Natural Gas: A Misnomer

Natural gas is neither natural, nor is it a single gas. In this post, I describe the origins of these two fictions and how they result in a discursive slight of hand that may have implications for the positioning of natural gas within future low-carbon energy systems. 1. Not Natural? There is very little thatContinue reading “Natural Gas: A Misnomer”

CfP RGS 2020: On Methods of Thing-Following

On Methods of Thing-Following RGS-IBG Annual International Conference, London, 1st-4th September, 2020 Convenors: Peter Forman (Lancaster University) and Angeliki Balayannis (University of Exeter) ‘Following’ has become a popular methodological practice for human geographers over the last two decades. Early work that followed consumer goods along supply chains (Mintz, 1986; Cook, 2004; Barnett et al., 2005)Continue reading “CfP RGS 2020: On Methods of Thing-Following”

The Fixity of Flexibility

There is widespread agreement about the importance of flexibility in the energy sector. But what does flexibility mean? In our recent blog post for the CREDS website (https://www.creds.ac.uk/the-fixity-of-flexibility/), Elizabeth Shove and I identify three common interpretations. These include definitions of flexibility as a feature of whole energy systems; as a commodity that figures in energyContinue reading “The Fixity of Flexibility”

New Paper: Security & the Subsurface – Geopolitics

This paper critically examines the ways in which the securing of the UK’s natural gas flows requires complex visualisation practices through which the subterranean movements of natural gas and its dynamic, transforming infrastructures are rendered visible and actionable. Instead of seeing energy infrastructures as rigid and more or less obstinate to change (a tendency withinContinue reading “New Paper: Security & the Subsurface – Geopolitics”

New Paper: Inorganic Becomings: Situating the Anthropocene in Puchuncavi – Environmental Humanities

Our paper on experiencing the Anthropocene in Puchuncavi Bay (Chile) is now out. It is a collaboration between fellow materialist scholars, Manual Tironi, Myra Hird, Christian Simonetti, and Nate Freiburger. You can access the full article by following the link below. https://read.dukeupress.edu/environmental-humanities/article/10/1/187/134706/Inorganic-BecomingsSituating-the-Anthropocene-in Abstract In this choral essay we, an assorted group of academics interested inContinue reading “New Paper: Inorganic Becomings: Situating the Anthropocene in Puchuncavi – Environmental Humanities”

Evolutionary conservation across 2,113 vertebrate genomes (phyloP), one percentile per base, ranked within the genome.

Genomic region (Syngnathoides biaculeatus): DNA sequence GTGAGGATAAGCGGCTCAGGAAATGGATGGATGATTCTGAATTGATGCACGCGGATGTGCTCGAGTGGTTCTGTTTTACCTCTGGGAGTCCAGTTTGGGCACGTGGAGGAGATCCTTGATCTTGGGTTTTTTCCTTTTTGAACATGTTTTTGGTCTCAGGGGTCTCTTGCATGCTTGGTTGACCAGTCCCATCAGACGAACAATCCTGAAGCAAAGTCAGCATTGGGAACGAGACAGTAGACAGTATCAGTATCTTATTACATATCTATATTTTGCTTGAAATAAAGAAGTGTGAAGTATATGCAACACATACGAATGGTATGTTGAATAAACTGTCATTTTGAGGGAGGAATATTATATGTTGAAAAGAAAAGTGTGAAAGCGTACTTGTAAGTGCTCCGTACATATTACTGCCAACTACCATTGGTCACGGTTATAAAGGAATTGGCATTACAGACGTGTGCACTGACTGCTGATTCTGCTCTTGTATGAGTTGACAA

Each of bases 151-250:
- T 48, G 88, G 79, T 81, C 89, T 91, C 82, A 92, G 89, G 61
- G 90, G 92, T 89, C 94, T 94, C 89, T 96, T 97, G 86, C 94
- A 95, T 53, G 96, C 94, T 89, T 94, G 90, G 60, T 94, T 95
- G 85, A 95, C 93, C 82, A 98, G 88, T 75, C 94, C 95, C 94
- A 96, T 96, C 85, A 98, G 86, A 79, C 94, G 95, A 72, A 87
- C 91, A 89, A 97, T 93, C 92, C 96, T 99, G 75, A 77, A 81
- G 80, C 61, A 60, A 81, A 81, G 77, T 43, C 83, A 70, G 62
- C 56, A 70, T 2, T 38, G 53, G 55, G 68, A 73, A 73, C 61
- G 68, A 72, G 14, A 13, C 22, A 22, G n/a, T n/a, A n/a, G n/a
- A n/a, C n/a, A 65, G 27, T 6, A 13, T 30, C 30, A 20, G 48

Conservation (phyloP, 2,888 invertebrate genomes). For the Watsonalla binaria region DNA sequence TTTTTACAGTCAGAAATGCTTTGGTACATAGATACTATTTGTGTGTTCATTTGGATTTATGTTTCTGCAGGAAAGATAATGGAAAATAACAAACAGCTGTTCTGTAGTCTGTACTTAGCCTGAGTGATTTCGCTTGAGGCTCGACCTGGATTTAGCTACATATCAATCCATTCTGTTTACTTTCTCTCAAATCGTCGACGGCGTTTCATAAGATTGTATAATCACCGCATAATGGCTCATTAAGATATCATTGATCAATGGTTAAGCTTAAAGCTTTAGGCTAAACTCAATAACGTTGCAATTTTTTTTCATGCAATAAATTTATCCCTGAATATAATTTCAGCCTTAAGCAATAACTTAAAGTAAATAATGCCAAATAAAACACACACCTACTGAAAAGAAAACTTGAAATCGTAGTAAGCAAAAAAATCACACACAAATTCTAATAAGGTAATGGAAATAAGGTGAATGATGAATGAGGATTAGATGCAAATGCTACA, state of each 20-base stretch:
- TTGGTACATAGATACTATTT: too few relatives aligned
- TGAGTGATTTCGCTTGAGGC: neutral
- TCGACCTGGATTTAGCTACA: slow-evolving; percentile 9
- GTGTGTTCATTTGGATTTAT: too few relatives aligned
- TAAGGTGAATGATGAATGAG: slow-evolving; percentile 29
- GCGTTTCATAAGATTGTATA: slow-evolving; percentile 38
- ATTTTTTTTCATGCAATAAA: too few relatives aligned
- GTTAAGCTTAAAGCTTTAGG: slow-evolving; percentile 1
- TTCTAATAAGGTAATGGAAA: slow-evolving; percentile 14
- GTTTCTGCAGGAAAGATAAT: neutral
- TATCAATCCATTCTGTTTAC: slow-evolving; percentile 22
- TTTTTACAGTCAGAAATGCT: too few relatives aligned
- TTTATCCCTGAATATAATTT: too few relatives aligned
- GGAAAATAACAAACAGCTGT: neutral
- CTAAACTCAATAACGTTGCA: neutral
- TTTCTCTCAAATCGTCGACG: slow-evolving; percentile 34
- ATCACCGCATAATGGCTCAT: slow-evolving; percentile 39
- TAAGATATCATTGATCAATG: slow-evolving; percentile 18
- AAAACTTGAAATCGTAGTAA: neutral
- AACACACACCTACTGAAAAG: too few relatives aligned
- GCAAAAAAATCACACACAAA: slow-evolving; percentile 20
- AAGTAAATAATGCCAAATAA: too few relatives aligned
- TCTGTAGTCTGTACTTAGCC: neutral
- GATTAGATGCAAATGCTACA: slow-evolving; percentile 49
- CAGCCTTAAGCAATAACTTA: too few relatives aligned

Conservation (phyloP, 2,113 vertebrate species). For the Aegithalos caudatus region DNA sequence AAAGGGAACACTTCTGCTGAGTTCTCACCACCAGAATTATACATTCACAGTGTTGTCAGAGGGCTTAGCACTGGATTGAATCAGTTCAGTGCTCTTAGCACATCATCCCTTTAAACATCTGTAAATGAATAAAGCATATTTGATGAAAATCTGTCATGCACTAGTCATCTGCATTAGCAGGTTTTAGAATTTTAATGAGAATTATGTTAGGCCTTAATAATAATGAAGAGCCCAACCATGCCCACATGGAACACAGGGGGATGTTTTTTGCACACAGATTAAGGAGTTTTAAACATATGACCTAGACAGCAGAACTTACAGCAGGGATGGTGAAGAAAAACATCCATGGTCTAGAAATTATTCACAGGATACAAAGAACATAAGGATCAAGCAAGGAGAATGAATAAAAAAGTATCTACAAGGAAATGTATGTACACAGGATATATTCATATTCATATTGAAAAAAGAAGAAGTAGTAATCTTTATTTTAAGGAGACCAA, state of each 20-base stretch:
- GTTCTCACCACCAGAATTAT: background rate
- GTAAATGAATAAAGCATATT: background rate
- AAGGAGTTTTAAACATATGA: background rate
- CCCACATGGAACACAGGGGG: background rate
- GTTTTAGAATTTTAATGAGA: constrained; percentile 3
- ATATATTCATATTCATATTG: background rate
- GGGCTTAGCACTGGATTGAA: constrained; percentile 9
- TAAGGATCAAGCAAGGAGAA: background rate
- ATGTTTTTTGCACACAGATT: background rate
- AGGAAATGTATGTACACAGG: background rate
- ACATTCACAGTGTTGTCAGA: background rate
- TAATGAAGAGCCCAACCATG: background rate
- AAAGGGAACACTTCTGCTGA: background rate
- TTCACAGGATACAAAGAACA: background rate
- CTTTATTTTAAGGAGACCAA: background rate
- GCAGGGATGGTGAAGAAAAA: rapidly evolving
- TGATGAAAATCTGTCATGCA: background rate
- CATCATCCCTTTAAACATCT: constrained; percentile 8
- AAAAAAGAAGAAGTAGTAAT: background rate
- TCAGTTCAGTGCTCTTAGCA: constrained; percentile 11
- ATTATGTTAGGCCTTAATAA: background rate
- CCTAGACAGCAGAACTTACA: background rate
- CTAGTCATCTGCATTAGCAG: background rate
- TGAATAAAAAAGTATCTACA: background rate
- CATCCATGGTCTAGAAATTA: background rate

New Paper: Circulations beyond Nodes: (in)securities along the pipeline – Mobilities

I’m pleased to announce that my first single-authored paper has been published. It forms part of a special issue edited by Matthias Leese and Stef Wittendorp, entitled ‘Old Securities, New Mobilities’. In it, I draw attention to the opportunities that mobilities approaches can offer for studying security beyond the circulatory ‘nodes’ in which its’ analysisContinue reading “New Paper: Circulations beyond Nodes: (in)securities along the pipeline – Mobilities”

Guest Blog: Hard to Follow Things – Natural Gas

@Followthethings has just published my post on the methodological challenges of following natural gas. You can check it out here:  https://followtheblog.org/2017/08/21/guest-post-hard-to-follow-things-natural-gas-by-peter-forman/ While you are at it, why not also check out Ian and his students’ work on their other website, http://www.followthethings.com?

New Paper: “A Material Politics of Citizenship” – Citizenship Studies

Our article for Citizenship Studies is now out in early access! Entitled ‘A Material Politics of Citizenship: The potential of circulating materials in UK immigration removal centres’, this paper forms part of a special issue edited by Gaja Maestri & Sarah Hughes on contested spaces of citizenship. In this article, Sarah Hughes and I exploreContinue reading “New Paper: “A Material Politics of Citizenship” – Citizenship Studies”

Update: eThesis available now – Securing Natural Gas

Exciting times. My thesis, entitled ‘Securing Natural Gas: Entity-Attentive Security Research’ is now available via the Durham eTheses service! Thanks again go to my supervisors, Louise Amoore and Ben Anderson for their help in getting this out, and also to the insightful comments from my examiners, Jason Dittmer (UCL) and Gavin Bridge (Durham). It canContinue reading “Update: eThesis available now – Securing Natural Gas”

Recommendation: “Security/Mobility: Politics of movement”

Congratulations to my friends and colleagues for the publication of their recent book, “Security/Mobility: Politics of Movement” – edited by Matthias Leese (Zurich) and Stef Wittendorp (Tübingen), and representing a much needed contribution to attempts to bring security and mobility together. The book includes chapters from: Marie Beauchamps, Marijn Hoijtink, Matthias Leese, Bruno Magalhães, Sharon Weinblum, & StefContinue reading “Recommendation: “Security/Mobility: Politics of movement””